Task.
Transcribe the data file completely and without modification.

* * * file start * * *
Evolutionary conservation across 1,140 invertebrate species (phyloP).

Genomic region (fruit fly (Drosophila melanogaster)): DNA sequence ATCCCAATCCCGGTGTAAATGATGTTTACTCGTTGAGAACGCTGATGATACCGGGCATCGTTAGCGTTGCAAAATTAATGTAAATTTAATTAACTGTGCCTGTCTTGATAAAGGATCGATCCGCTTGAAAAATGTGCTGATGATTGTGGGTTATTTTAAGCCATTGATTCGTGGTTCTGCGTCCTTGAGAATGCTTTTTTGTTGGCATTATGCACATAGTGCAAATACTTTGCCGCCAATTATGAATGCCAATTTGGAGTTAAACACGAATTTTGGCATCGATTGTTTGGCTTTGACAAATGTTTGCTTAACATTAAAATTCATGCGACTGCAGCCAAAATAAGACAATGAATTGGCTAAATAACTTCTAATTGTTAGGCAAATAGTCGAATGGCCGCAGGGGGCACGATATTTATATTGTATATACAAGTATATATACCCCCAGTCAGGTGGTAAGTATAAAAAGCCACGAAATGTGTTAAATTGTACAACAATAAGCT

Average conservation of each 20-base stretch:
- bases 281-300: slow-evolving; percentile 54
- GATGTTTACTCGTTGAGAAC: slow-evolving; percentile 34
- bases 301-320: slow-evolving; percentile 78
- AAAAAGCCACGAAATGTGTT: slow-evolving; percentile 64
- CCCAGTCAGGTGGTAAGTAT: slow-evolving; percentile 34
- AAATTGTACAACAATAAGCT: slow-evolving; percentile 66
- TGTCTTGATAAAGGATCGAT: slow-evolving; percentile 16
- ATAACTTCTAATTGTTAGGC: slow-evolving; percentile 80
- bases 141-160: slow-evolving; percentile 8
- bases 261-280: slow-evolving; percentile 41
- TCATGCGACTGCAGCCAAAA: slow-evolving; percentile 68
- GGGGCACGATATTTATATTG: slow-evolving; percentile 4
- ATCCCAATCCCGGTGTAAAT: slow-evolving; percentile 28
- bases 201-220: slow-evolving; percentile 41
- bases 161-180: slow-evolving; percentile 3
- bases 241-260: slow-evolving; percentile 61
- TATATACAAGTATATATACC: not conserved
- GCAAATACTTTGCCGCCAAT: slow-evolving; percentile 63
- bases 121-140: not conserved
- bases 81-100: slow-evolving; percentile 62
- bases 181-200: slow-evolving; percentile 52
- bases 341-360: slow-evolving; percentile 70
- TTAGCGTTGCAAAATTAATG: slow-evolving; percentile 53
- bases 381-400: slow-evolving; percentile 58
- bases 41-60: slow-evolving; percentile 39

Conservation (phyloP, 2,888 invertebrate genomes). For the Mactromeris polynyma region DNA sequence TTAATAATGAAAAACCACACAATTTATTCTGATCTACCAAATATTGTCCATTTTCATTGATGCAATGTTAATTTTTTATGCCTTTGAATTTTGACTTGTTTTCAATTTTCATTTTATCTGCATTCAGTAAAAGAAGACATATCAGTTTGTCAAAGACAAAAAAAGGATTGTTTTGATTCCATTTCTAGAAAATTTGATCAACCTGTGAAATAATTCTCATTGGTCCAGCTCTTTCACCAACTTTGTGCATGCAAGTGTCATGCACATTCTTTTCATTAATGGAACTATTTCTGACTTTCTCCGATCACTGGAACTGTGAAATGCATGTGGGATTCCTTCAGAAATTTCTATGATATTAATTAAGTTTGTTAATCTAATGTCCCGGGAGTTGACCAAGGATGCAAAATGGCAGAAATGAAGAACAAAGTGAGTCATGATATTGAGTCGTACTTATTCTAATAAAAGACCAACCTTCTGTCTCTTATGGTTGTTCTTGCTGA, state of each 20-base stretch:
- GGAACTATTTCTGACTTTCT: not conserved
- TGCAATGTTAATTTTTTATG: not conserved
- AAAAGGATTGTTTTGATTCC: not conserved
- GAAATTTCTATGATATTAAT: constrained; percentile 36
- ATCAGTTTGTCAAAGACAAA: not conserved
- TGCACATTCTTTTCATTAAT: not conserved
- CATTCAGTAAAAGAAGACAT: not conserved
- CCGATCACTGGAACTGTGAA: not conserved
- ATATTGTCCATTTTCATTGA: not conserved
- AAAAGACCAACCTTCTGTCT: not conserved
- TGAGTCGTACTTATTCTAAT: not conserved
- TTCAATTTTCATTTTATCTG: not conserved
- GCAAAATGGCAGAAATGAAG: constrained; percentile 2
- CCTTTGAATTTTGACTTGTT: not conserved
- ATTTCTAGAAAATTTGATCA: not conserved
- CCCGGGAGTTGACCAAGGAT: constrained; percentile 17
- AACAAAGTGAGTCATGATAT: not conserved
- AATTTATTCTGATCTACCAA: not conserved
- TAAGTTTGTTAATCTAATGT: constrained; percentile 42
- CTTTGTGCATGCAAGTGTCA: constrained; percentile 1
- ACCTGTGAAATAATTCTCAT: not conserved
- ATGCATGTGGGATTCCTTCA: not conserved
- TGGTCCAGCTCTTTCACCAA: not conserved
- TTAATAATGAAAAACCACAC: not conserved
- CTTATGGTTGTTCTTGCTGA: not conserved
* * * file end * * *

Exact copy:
Evolutionary conservation across 1,140 invertebrate species (phyloP).

Genomic region (fruit fly (Drosophila melanogaster)): DNA sequence ATCCCAATCCCGGTGTAAATGATGTTTACTCGTTGAGAACGCTGATGATACCGGGCATCGTTAGCGTTGCAAAATTAATGTAAATTTAATTAACTGTGCCTGTCTTGATAAAGGATCGATCCGCTTGAAAAATGTGCTGATGATTGTGGGTTATTTTAAGCCATTGATTCGTGGTTCTGCGTCCTTGAGAATGCTTTTTTGTTGGCATTATGCACATAGTGCAAATACTTTGCCGCCAATTATGAATGCCAATTTGGAGTTAAACACGAATTTTGGCATCGATTGTTTGGCTTTGACAAATGTTTGCTTAACATTAAAATTCATGCGACTGCAGCCAAAATAAGACAATGAATTGGCTAAATAACTTCTAATTGTTAGGCAAATAGTCGAATGGCCGCAGGGGGCACGATATTTATATTGTATATACAAGTATATATACCCCCAGTCAGGTGGTAAGTATAAAAAGCCACGAAATGTGTTAAATTGTACAACAATAAGCT

Average conservation of each 20-base stretch:
- bases 281-300: slow-evolving; percentile 54
- GATGTTTACTCGTTGAGAAC: slow-evolving; percentile 34
- bases 301-320: slow-evolving; percentile 78
- AAAAAGCCACGAAATGTGTT: slow-evolving; percentile 64
- CCCAGTCAGGTGGTAAGTAT: slow-evolving; percentile 34
- AAATTGTACAACAATAAGCT: slow-evolving; percentile 66
- TGTCTTGATAAAGGATCGAT: slow-evolving; percentile 16
- ATAACTTCTAATTGTTAGGC: slow-evolving; percentile 80
- bases 141-160: slow-evolving; percentile 8
- bases 261-280: slow-evolving; percentile 41
- TCATGCGACTGCAGCCAAAA: slow-evolving; percentile 68
- GGGGCACGATATTTATATTG: slow-evolving; percentile 4
- ATCCCAATCCCGGTGTAAAT: slow-evolving; percentile 28
- bases 201-220: slow-evolving; percentile 41
- bases 161-180: slow-evolving; percentile 3
- bases 241-260: slow-evolving; percentile 61
- TATATACAAGTATATATACC: not conserved
- GCAAATACTTTGCCGCCAAT: slow-evolving; percentile 63
- bases 121-140: not conserved
- bases 81-100: slow-evolving; percentile 62
- bases 181-200: slow-evolving; percentile 52
- bases 341-360: slow-evolving; percentile 70
- TTAGCGTTGCAAAATTAATG: slow-evolving; percentile 53
- bases 381-400: slow-evolving; percentile 58
- bases 41-60: slow-evolving; percentile 39

Conservation (phyloP, 2,888 invertebrate genomes). For the Mactromeris polynyma region DNA sequence TTAATAATGAAAAACCACACAATTTATTCTGATCTACCAAATATTGTCCATTTTCATTGATGCAATGTTAATTTTTTATGCCTTTGAATTTTGACTTGTTTTCAATTTTCATTTTATCTGCATTCAGTAAAAGAAGACATATCAGTTTGTCAAAGACAAAAAAAGGATTGTTTTGATTCCATTTCTAGAAAATTTGATCAACCTGTGAAATAATTCTCATTGGTCCAGCTCTTTCACCAACTTTGTGCATGCAAGTGTCATGCACATTCTTTTCATTAATGGAACTATTTCTGACTTTCTCCGATCACTGGAACTGTGAAATGCATGTGGGATTCCTTCAGAAATTTCTATGATATTAATTAAGTTTGTTAATCTAATGTCCCGGGAGTTGACCAAGGATGCAAAATGGCAGAAATGAAGAACAAAGTGAGTCATGATATTGAGTCGTACTTATTCTAATAAAAGACCAACCTTCTGTCTCTTATGGTTGTTCTTGCTGA, state of each 20-base stretch:
- GGAACTATTTCTGACTTTCT: not conserved
- TGCAATGTTAATTTTTTATG: not conserved
- AAAAGGATTGTTTTGATTCC: not conserved
- GAAATTTCTATGATATTAAT: constrained; percentile 36
- ATCAGTTTGTCAAAGACAAA: not conserved
- TGCACATTCTTTTCATTAAT: not conserved
- CATTCAGTAAAAGAAGACAT: not conserved
- CCGATCACTGGAACTGTGAA: not conserved
- ATATTGTCCATTTTCATTGA: not conserved
- AAAAGACCAACCTTCTGTCT: not conserved
- TGAGTCGTACTTATTCTAAT: not conserved
- TTCAATTTTCATTTTATCTG: not conserved
- GCAAAATGGCAGAAATGAAG: constrained; percentile 2
- CCTTTGAATTTTGACTTGTT: not conserved
- ATTTCTAGAAAATTTGATCA: not conserved
- CCCGGGAGTTGACCAAGGAT: constrained; percentile 17
- AACAAAGTGAGTCATGATAT: not conserved
- AATTTATTCTGATCTACCAA: not conserved
- TAAGTTTGTTAATCTAATGT: constrained; percentile 42
- CTTTGTGCATGCAAGTGTCA: constrained; percentile 1
- ACCTGTGAAATAATTCTCAT: not conserved
- ATGCATGTGGGATTCCTTCA: not conserved
- TGGTCCAGCTCTTTCACCAA: not conserved
- TTAATAATGAAAAACCACAC: not conserved
- CTTATGGTTGTTCTTGCTGA: not conserved